Other types of allergies can be treated by eliminating the source of the allergen, like a type of shampoo, for example, while more severe environmental allergies may require medication supplements, or allergy testing as prescribed by your veterinarian.

Pregnancy

Pregnant cats experience hormonal changes which can lead to an increase in shedding. Typically, these cats will shed a more than normal amount of hair around their bellies, as it makes it easier for their kittens to nurse.

Generally, once lactation ends, mother cats resume their normal shedding patterns.

Parasites

Even if you can’t see them, parasites like fleas, lice, and mites can cause a variety of skin problems for your cat. These pests can cause intense itching, hair loss, and red scabs and bumps.

If your cat scratches or bites at their skin obsessively, they can easily develop bald spots, sores, and wounds that may become infected.

Unfortunately, if you think your cat may have one of these parasites, you’ll need to ensure that you treat both your pet and your home to remove the pests for good. Your veterinarian can help you determine the effective treatment for your cat, as well as recommend prevention tips for the future.

Ringworm

Despite the name, ringworm is actually a fungal infection that can occur in cats, dogs, as well as in humans. The disease is passed through direct contact with an infected animal or items that the infected animal has been in contact with, such as brushes or bedding.

Cats infected with ringworm may have round, thickened, or scaly patches of skin with hair loss.

Ringworm can be treated with a combination of topical ointments and creams, shaving, medicated shampoos, and oral antifungal medication. Your veterinarian will be able to diagnose this type of fungal infection and recommend the best course of treatment.

Metabolic diseases

Metabolic diseases, or those that disrupt the normal metabolism, such as hyperthyroidism and kidney disease, can affect your cat’s coat and fur.

Hyperthyroidism occurs when the thyroid gland produces too much of the thyroid hormone and is often seen in middle-aged to older cats. Kidney disease, on the other hand, refers to a condition in which a cat’s kidneys are not functioning as they should, and causes increased drinking and urination.

Both of these diseases have similar symptoms, including hair loss, hair matting, or a coat that appears greasy or ungroomed. In addition, autoimmune disorders, like lupus can cause excessive shedding and dandruff.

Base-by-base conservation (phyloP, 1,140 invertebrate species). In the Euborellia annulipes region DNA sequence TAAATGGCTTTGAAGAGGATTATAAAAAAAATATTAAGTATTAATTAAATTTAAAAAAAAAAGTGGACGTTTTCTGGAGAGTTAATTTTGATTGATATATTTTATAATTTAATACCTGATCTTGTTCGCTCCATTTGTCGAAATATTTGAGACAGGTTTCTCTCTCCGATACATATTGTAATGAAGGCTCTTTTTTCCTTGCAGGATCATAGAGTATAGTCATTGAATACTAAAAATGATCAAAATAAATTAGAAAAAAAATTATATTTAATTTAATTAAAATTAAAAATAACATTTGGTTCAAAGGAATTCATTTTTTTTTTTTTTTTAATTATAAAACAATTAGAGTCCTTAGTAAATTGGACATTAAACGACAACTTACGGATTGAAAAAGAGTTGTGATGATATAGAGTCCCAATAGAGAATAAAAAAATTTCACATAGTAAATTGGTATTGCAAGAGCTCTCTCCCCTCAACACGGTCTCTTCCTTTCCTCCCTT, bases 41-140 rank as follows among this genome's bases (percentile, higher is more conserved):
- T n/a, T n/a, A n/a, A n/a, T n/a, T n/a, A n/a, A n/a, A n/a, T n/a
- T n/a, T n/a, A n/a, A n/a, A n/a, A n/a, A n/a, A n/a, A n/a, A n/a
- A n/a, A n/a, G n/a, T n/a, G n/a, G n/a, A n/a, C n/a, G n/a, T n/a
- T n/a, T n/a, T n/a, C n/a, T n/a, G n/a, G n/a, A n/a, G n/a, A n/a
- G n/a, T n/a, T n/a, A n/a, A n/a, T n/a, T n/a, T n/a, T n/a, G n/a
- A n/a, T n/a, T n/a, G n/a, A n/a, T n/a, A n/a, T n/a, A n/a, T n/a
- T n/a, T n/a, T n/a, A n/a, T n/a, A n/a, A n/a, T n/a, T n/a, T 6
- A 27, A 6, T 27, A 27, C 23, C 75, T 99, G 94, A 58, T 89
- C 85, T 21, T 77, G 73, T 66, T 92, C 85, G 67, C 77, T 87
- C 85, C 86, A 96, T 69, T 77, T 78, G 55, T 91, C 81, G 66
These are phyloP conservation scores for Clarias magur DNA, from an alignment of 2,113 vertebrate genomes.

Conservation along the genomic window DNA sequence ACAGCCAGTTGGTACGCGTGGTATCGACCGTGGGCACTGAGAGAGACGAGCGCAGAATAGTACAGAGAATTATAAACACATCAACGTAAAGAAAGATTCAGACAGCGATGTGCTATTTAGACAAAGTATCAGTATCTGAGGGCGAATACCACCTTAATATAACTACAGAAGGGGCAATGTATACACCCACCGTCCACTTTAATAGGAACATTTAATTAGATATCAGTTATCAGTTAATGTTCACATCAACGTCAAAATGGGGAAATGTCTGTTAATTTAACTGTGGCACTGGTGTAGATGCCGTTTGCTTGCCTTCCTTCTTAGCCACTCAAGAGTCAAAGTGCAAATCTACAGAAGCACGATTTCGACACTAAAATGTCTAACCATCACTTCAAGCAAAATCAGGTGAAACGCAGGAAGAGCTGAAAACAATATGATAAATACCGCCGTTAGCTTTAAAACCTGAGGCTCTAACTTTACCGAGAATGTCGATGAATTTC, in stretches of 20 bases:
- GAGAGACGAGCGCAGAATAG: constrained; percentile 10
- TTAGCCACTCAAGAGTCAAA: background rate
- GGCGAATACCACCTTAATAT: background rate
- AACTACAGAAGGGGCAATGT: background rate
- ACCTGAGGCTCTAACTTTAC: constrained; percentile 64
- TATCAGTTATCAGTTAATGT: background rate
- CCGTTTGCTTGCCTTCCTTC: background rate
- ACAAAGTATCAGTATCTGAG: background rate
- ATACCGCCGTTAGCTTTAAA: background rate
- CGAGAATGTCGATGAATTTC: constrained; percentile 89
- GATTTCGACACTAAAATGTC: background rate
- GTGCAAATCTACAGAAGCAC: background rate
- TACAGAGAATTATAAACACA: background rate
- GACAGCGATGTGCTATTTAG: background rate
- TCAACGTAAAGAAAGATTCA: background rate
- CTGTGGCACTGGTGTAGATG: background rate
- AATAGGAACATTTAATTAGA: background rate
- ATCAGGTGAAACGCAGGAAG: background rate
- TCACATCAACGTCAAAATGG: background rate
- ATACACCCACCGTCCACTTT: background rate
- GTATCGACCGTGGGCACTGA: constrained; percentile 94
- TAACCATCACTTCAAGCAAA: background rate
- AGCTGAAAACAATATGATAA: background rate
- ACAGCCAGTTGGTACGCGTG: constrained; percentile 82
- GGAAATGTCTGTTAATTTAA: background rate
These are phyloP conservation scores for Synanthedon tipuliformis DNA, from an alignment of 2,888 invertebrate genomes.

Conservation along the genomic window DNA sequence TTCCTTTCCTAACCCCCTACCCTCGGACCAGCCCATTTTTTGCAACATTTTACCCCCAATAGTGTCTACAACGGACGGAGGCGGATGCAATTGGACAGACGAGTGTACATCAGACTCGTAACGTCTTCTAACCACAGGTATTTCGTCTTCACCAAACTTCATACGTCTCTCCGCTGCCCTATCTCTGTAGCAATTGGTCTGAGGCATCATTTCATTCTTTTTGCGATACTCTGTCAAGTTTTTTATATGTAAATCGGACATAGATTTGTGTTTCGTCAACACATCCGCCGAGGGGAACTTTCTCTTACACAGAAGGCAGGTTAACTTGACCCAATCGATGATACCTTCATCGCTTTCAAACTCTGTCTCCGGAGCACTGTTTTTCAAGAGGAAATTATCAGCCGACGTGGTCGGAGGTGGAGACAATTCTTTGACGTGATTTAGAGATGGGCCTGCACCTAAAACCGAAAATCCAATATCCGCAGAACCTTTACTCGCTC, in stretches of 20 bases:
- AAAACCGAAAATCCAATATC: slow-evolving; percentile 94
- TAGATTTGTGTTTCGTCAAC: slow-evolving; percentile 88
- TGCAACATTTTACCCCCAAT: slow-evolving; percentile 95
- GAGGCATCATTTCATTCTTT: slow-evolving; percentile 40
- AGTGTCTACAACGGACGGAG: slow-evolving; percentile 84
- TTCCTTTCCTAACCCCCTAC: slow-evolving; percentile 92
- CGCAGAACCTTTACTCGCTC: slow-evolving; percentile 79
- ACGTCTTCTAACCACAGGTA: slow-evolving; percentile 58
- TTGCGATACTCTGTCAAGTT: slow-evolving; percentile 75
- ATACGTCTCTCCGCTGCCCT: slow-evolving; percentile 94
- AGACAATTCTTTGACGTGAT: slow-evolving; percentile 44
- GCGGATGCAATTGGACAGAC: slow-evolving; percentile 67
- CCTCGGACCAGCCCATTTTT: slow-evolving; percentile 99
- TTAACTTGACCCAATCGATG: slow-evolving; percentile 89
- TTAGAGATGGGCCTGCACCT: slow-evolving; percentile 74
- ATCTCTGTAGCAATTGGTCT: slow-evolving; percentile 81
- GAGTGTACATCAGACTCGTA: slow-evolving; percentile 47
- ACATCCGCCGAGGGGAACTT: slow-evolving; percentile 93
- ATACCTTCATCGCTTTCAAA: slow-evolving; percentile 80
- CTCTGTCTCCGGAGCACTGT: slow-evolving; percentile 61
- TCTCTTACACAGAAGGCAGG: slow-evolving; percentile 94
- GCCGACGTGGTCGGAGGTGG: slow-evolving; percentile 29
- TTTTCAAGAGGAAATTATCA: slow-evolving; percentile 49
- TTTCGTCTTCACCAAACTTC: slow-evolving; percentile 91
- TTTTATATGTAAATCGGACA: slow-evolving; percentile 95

Hyperthyroidism and kidney disease can be treated with a specific diet, medication, and guidance from your veterinarian. Although these illnesses are not curable, they can be managed, especially when caught early.

How to tell if your cat shedding too much

If it’s typical for your cat to be shedding hair all year long, you may be wondering: What amount of shedding is too much shedding? In short, there’s no quick, scientific way to determine if your cat’s shedding has increased – and if it has – if it could be considered excessive or problematic.

However, as the person who probably knows your cat best, you should trust your instincts. If based on your cat’s normal behavior and shedding patterns, it seems like they might be losing more hair than usual, you should certainly consider possible causes.

Similarly, as we’ve discussed above, overgrooming, as well as hair loss, such as a thinning coat or bald spots or skin redness, can be more noticeable indications that your cat is experiencing a health problem or other issue that may need to be addressed.

When in doubt, you can call your veterinarian to discuss any skin problems or changes in the amount of shedding you’ve observed to determine if your cat needs to visit the office for an exam.

How to reduce shedding and keep your cat’s coat healthy

Although you can’t completely avoid your cat’s shedding, there are strategies you can employ to keep it under control, as well as help your cat’s skin and coat stay clean and healthy:

  • Feed your cat a balanced high-quality diet. You should also make sure your cat is well-hydrated and drinking enough water.
  • Use flea, tick, and other parasite prevention as recommended by your veterinarian. Even if you have an indoor cat, these preventative methods can help prevent pests that get inside your home or travel from pet to pet.
  • Brush your cat regularly to help them remove excess dead fur and hair. Use the right type of brush for your cat’s fur and make sure to check for any tangles, mats, or knots. Brush more often during shedding season, and use a grooming rake to effectively remove dead hair. 
  • Give your cat extra help if they need it. Once again, older or overweight cats may need additional help with grooming, which may mean a bath every now and then. Some cats with particularly difficult mats or thick fur may also benefit from visiting an expert groomer.
  • Try to clean up your cat’s hair as often as you can. Regularly vacuuming or sweeping up excess hair can help you and your pets avoid allergens. It can also help you prevent pests from sticking around, if they become a problem.
  • Bring your cat to the veterinarian for their annual or biannual check-up. By taking your cat to the vet regularly, you can work to prevent health issues before they develop. You can also consult your veterinarian about any questions or concerns you may have, whether regarding shedding, skin irritation, or other medical problems.
  • Consider pet insurance. Skin issues that require veterinary care can be expensive! Pet insurance can help you afford the best care when unexpected vet visits arise. See how Pumpkin Pet Insurance plans can help you pay for future covered vet bills.

Writer, Proud Dog & Cat Mom
Randa is a writer & former assoc. digital content editor at the American Kennel Club. She's also mom to 1 Corgi & 2 orange cats.